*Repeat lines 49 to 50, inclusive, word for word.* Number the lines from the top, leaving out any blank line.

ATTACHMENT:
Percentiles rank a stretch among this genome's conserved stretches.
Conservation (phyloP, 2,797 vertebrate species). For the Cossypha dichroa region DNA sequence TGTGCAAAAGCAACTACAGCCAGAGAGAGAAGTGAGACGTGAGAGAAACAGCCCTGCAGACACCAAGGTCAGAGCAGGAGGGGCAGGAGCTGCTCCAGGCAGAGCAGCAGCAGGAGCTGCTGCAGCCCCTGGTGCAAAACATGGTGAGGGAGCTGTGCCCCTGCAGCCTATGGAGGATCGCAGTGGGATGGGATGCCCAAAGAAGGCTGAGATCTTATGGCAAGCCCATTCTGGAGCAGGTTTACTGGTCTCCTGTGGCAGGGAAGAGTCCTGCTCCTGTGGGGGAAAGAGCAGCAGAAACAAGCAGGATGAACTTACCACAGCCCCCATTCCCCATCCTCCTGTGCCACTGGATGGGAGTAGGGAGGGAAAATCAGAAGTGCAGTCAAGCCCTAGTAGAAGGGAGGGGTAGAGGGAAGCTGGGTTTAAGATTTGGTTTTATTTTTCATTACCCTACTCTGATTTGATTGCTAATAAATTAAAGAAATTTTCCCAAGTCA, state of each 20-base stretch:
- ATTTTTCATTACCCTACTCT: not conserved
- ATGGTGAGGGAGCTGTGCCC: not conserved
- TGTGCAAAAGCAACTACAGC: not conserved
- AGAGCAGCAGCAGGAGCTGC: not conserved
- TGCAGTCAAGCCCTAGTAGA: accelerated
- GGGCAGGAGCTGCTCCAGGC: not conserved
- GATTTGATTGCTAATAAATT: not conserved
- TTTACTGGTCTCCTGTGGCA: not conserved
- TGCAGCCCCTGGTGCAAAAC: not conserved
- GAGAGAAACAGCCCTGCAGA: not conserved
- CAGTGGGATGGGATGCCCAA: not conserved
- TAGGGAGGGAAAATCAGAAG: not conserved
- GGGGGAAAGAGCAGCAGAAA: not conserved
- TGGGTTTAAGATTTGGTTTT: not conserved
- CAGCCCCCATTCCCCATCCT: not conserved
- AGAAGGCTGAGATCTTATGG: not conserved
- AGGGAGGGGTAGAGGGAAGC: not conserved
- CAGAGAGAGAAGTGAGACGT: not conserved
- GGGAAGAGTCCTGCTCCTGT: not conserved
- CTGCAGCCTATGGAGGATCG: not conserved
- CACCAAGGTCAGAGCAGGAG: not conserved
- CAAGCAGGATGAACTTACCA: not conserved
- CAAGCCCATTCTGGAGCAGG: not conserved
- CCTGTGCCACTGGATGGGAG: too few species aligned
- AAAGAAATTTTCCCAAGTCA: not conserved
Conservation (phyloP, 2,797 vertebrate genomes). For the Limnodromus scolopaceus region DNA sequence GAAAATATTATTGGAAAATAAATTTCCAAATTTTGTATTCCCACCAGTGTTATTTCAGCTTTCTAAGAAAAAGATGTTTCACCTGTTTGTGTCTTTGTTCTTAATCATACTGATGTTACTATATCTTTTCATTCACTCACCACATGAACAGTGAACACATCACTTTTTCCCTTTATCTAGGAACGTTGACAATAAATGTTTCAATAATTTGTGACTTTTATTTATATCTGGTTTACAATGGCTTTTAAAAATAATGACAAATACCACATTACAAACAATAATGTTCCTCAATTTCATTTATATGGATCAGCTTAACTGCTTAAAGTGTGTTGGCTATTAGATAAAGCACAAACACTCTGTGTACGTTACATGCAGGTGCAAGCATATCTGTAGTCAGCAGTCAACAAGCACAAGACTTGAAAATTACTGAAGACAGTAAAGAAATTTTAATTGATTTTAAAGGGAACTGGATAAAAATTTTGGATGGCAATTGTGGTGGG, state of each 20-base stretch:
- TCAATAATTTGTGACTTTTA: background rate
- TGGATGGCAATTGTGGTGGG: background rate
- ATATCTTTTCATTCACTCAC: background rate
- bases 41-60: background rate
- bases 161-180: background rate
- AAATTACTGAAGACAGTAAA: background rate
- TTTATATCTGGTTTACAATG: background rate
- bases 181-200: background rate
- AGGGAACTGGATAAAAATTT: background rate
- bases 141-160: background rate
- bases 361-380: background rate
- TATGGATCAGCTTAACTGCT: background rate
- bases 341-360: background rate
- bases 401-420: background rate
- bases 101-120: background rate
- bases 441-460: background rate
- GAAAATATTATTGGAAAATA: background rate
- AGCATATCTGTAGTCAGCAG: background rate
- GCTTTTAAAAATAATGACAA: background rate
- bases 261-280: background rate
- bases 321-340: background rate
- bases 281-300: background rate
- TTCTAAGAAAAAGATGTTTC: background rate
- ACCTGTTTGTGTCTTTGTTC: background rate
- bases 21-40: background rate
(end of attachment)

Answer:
- bases 321-340: background rate
- bases 281-300: background rate